A couple things impelled me to finally try my hand at homemade tortillas. The first was a conversation with my friend who professed the desire to wrap most of the meals I cook for us in a tortilla. I make a lot of veggie stir fry or fresh salad dishes, usually accompanied by some kind of cereal grain and legume, which would indeed be delicious in a flexible, foldable, flatbread. When I first started the No Trash Project, I did a little searching for a package-free tortilla source. I inquired at a few of the many wonderful Mexican food establishments located on the outskirts of Providence. On a couple of occasions I was able to purchase corn tortillas from one vendor who kindly parceled some out for me from a large bulk bag. But the bag was of course plastic, and while it seemed a little better than buying a plastic pack of 12 tortillas from the grocery store, I wasn’t satisfied with that option. Still, I thought I may be able to find a vendor who makes them fresh in-house that would be willing to let me purchase them with a reusable container. Over time, while I busied myself with other packaging problems, I guess I just adapted to a tortilla-less life. But my friend’s love of all things bread reignited my tortilla interest (and craving). So what about making my own? Ouff, it seemed like quite a project. Somewhere in the back of my mind I knew that lard or shortening was required—at least for flour tortillas, and finding a bulk source for either ingredient would likely be more difficult than finding unpacked tortillas. But what about corn tortillas? What goes into making those?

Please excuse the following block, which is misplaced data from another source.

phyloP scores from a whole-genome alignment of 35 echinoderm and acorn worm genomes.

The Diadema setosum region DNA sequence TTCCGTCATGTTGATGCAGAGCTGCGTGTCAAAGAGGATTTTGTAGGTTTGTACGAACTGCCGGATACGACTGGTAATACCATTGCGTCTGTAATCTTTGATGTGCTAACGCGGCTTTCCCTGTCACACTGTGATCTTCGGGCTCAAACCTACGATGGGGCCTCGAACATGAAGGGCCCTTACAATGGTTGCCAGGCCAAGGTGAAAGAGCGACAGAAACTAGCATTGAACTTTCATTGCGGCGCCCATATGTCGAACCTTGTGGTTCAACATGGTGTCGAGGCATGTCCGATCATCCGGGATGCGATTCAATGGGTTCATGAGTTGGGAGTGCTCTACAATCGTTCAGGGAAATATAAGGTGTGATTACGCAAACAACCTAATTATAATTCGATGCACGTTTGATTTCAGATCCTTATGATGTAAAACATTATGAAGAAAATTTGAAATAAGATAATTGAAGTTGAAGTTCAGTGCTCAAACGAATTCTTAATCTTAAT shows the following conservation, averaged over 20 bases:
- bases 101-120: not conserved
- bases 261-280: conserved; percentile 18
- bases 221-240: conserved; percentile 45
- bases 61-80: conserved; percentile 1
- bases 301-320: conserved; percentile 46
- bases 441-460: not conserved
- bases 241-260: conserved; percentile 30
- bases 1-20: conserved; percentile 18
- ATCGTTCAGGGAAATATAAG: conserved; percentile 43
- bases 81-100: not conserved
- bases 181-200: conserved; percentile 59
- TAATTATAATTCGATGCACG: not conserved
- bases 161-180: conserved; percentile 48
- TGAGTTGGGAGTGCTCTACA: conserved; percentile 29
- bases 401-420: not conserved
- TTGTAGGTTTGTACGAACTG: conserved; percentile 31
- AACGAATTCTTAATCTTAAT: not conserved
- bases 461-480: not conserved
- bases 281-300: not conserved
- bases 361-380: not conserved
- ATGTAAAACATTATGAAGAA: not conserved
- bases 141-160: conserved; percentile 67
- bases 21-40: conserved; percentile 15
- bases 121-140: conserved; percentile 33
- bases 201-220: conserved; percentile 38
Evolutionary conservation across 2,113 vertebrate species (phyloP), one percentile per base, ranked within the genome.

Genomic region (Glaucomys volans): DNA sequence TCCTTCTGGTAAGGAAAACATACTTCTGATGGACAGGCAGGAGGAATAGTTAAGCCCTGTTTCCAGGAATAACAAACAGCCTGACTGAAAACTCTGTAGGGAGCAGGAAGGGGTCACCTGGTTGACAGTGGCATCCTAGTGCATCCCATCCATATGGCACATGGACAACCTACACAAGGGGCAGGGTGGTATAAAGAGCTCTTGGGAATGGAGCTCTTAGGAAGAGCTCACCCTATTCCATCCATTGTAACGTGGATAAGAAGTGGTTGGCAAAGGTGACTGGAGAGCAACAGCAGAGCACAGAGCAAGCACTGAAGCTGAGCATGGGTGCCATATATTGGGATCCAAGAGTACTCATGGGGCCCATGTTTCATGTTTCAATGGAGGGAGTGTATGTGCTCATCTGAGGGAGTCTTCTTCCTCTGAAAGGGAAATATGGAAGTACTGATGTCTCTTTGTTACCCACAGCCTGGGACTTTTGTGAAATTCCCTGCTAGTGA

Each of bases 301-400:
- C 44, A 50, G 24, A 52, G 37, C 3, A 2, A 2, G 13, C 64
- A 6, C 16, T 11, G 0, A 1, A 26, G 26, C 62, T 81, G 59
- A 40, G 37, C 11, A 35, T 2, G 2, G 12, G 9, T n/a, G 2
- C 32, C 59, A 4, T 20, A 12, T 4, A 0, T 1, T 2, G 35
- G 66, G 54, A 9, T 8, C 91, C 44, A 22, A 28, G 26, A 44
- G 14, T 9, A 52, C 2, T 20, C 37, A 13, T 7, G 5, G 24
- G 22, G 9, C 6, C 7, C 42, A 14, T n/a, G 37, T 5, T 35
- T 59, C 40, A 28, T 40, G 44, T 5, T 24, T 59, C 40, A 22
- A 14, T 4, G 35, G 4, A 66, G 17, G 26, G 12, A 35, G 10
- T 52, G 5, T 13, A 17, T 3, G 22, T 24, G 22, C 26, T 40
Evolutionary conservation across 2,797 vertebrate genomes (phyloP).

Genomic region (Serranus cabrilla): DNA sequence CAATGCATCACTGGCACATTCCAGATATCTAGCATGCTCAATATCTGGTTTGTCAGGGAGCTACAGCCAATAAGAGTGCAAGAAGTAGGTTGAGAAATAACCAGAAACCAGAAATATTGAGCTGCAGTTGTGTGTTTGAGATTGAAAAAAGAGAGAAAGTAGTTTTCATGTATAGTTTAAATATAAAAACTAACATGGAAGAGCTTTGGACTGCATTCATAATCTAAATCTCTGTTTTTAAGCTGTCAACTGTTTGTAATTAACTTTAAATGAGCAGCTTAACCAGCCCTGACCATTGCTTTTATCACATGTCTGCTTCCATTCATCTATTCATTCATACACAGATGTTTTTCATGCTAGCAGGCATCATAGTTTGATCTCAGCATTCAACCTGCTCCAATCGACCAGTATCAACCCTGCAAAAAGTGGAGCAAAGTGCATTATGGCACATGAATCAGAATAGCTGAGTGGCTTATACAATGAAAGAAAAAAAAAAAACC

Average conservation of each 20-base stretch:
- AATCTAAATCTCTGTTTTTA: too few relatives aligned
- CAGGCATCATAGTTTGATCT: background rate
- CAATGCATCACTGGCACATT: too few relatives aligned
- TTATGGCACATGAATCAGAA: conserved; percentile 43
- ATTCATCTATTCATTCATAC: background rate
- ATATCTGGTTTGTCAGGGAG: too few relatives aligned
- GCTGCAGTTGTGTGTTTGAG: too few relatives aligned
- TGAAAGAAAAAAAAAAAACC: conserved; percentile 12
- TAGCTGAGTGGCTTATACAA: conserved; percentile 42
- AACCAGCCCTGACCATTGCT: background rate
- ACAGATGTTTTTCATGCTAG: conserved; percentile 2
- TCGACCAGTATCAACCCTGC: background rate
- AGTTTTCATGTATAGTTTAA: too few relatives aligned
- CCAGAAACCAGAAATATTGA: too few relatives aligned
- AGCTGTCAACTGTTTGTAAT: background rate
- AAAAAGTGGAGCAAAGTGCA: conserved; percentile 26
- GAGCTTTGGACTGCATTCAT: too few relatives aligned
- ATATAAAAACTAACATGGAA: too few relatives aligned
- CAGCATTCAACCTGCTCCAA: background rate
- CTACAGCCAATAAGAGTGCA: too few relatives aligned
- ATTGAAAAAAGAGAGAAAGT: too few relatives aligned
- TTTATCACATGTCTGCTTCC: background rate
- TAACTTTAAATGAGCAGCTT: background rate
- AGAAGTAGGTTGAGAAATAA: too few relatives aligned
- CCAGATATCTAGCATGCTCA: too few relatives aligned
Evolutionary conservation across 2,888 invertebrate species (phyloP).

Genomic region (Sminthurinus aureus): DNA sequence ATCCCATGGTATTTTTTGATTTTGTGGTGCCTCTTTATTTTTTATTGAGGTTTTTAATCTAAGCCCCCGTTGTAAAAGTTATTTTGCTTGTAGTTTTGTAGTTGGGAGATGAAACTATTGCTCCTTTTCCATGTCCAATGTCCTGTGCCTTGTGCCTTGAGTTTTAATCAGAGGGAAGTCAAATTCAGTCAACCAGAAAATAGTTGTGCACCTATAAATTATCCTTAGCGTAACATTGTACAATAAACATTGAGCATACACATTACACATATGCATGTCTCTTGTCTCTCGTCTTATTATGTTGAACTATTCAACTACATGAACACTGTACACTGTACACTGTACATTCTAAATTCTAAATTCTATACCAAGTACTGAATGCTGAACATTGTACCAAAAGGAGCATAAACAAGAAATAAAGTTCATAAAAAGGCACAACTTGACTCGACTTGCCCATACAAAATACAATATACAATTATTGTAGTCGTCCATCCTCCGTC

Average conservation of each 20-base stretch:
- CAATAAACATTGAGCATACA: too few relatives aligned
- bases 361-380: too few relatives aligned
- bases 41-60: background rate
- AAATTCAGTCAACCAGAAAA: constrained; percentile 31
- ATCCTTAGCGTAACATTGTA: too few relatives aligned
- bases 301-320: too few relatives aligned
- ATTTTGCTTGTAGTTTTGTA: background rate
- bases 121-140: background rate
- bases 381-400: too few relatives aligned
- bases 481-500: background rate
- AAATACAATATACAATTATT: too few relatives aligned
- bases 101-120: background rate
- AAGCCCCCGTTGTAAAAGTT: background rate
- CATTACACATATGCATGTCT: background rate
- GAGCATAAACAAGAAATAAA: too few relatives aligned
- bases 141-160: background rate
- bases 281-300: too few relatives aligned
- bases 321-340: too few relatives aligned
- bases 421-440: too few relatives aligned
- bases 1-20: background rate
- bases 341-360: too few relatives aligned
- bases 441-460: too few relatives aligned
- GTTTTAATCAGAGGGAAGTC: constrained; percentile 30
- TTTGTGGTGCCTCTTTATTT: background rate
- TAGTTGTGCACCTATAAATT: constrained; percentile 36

Then, while looking for recipes for my blue cornmeal, I wondered if I could use it to make tortillas. So I did some research. As it turns out, whole grain stone-ground cornmeal—which retains some of the germ and fibrous hull of the kernels—is great for crumbly cornbread, but won’t hold together on it’s own in a tortilla. Makes sense. Instead, corn tortillas and chips are made from a corn flour called masa (Spanish for dough). To make it, corn kernels are soaked and cooked in an alkaline solution, usually slaked lime (calcium hydroxide), and then hulled, leaving the soft endosperm of the grain. This is called nixtamalization, an ancient food processing technique that originated with Aztec and Mayan civilizations. Today, store-bought tortillas are produced with mechanized industrial processes. The processed corn is called nixtamal, which has a distinct flavor and texture. It’s easier to grind into a smooth dough that will hold together in a tortilla and the nutritional value of the corn is actually increased. The alkaline solution convert’s the grain’s bound niacin (vitamin B3) to free niacin, making it available for the body to absorb. The corn also absorbs some of minerals in the lime, increasing the calcium content. Another benefit of nixtamilization is that it decreases mycotoxins (molds) that commonly infect corn crops and can be harmful to humans. This information is a bit jargony but I’ve been learning a lot of these terms in my biology class and as a grower, maker, and eater of food I think it’s fascinating stuff!